It’s too easy to dismiss this movie as Mary Poppins with warts – but the truth is, Mary Poppins it ain’t. For one thing, the Nanny McFee screenplay was written by star Emma Thompson and this lady keeps sentimentality to a minimum and goes large on dry British humor.
The story, admittedly, has a Poppins flavour. A bunch of unruly children are tamed by the magic ways of a nanny who is more than she seems. Thompson adapted the screenplay from the Nurse Matilda stories of English writer Christianna Brand.
In this movie version, Cedric Brown (Colin Firth) is the recently widowed father of seven unspeakable children, who terrorize him, the cook and the mild mannered nursemaid Evangeline. After 17 nannies have fled, a mysterious voice tells him that he needs Nanny McFee.
It’s hard to imagine that the warty old woman who answers to this name is played by the luminously lovely Emma Thompson. Bent, old and supremely ugly, she carries a knobbley black walking stick, which she pounds on the floor to get the mojo working.
Coming upon the seven little fiends torturing the cook in the kitchen, her magic walking stick bangs on the floor and the children find their behavior escalating into ever more risky and terrifying – to them – consequences. In the end they beg her to stop it happening and so learn their first lesson – to say “please”.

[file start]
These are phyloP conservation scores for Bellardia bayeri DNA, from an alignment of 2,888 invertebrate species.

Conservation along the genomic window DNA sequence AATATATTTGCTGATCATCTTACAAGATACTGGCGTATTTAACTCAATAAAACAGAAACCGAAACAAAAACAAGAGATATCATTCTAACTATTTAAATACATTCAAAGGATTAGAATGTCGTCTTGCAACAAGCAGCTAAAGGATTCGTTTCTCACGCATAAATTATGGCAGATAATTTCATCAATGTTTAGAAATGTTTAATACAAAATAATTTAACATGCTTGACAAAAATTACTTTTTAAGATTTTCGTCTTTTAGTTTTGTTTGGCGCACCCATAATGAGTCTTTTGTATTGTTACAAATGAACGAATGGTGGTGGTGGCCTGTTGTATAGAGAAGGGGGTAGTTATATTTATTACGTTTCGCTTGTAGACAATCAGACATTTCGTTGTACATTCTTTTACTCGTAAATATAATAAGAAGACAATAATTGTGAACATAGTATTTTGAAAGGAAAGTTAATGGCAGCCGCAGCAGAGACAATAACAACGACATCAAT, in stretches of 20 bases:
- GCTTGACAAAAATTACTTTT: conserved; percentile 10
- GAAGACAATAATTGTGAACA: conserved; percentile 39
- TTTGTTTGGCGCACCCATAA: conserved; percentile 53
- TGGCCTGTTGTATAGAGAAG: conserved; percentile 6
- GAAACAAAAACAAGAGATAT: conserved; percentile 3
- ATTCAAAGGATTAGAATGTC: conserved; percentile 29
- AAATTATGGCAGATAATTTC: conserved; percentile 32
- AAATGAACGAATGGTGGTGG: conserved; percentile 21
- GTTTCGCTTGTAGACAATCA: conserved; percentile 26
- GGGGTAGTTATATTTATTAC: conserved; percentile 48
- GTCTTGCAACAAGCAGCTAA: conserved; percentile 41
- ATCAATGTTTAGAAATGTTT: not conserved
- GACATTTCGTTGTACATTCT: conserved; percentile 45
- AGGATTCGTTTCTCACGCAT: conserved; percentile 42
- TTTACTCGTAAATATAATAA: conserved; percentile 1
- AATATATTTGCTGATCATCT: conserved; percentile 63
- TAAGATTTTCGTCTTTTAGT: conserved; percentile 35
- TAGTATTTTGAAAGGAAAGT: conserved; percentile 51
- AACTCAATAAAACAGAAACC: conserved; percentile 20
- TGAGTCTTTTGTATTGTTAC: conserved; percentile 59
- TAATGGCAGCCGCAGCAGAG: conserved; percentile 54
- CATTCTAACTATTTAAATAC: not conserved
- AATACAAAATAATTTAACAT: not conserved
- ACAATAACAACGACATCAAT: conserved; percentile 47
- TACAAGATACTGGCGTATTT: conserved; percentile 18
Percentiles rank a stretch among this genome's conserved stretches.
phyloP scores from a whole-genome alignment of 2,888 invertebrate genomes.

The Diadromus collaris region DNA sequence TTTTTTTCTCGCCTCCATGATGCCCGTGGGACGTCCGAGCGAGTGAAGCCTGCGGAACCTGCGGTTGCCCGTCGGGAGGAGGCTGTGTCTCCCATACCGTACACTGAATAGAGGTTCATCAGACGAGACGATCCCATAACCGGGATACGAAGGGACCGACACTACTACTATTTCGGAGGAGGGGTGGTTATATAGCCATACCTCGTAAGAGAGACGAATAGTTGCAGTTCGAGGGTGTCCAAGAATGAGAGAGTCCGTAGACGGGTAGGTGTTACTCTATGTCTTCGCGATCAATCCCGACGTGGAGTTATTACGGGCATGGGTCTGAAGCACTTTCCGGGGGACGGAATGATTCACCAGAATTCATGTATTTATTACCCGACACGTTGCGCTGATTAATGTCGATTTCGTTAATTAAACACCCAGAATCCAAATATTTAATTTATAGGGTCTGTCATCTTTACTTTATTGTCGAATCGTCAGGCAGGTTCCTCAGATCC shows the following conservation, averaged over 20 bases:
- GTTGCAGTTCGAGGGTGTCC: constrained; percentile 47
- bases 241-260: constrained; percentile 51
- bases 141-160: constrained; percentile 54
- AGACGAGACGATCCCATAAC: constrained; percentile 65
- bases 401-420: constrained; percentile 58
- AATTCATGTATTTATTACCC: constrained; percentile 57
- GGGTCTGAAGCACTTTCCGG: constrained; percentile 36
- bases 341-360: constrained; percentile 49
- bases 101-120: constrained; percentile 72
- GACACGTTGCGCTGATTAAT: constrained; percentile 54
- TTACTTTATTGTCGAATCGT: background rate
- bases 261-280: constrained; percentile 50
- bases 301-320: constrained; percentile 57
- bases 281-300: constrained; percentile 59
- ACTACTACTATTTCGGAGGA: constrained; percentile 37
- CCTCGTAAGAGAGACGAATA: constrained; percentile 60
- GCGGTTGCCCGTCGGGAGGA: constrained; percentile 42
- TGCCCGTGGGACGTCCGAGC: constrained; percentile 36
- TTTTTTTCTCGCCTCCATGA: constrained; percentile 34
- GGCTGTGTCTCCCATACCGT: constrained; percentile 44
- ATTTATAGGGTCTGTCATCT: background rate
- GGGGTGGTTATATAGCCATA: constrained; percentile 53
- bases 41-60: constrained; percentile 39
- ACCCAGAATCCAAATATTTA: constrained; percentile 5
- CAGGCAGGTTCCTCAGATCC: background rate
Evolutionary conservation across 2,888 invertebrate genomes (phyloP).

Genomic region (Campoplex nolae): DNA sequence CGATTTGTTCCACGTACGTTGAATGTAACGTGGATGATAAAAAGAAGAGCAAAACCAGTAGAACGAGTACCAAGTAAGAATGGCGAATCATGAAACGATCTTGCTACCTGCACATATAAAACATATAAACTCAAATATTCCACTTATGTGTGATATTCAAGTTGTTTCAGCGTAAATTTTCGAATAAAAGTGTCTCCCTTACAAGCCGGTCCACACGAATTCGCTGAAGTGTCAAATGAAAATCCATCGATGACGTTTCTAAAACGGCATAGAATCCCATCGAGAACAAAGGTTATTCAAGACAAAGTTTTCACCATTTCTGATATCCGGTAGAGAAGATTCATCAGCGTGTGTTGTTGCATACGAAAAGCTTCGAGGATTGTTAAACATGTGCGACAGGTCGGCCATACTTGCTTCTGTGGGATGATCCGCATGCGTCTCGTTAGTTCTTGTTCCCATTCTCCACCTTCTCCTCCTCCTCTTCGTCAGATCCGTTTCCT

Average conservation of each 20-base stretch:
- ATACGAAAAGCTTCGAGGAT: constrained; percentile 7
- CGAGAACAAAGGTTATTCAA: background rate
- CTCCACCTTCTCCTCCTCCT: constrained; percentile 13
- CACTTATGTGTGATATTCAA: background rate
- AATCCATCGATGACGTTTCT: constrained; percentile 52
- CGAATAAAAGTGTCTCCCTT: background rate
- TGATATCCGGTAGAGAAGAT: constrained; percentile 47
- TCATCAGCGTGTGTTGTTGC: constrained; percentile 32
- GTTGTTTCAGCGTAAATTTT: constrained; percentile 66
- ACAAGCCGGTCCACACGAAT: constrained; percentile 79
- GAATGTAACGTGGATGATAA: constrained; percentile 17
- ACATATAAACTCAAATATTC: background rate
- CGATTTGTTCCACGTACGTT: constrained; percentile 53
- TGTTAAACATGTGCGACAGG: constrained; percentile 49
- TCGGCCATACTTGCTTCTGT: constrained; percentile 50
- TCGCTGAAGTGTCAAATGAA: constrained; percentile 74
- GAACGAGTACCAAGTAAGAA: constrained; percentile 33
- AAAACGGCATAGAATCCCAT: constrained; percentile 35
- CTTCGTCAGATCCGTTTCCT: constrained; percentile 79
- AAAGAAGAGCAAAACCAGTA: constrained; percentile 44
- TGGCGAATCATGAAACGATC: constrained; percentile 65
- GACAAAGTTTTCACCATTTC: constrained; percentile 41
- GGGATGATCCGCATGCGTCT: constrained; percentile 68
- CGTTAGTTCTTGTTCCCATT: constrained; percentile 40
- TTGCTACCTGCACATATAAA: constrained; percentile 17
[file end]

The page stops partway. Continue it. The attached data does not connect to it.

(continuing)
This politically incorrect Nanny wants the family to learn five lessons and while her methods would not get a tick of approval from child psychologists, they do the job and gradually transform unruly hooligans into (almost) little angels.
The children, led by then 14-year-old Thomas Sangster as Simon, are a delight, even at their most evil. Each one is a distinctly drawn character, even the baby, and is very well played by the young actor. But Sangster is simply superb. Movies are in his blood, since he is a cousin of Hugh Grant, and the son of film editor Mark Sangster. He worked with Emma Thompson in Love Actually and obviously impressed her.
As the ringleader of his siblings, Simon shows the assurance that his grieving father lacks. They do as they are told all right, when he tells them to do it. The new nanny knows that it is Simon who must be taught right from wrong and become his father’s strongest support. But she also reserves one of her strongest lessons for his father.
The acerbic, witty script and the unsentimental performances make Nanny McFee a pleasure for adults as well as children. Colin Firth is charming as always as Cedric Brown, giving him strength and heart in the defense of his unruly children. The scenes where he talks to his late wife’s empty chair are truly moving.
The acting shines even in small roles. Derek Jacobi and Patrick Barlow make a rib-tickling double act as Mr. Wheen and Mr. Jowls, Cedrics’s colleagues at the funeral parlor, while Celia Imrie romps about as the horrible Mrs. Quickly, whom Cedric seems doomed to marry.
Like Mary Poppins, all ends well, and unlike Mary Poppins, we will probably see Nanny McFee in a sequel.
I purchased this DVD with my own funds - and the grandchildren love it!
Nanny McPhee (Widescreen Edition)
Nanny McPhee was based on this book:
Collected Tales of Nurse Matilda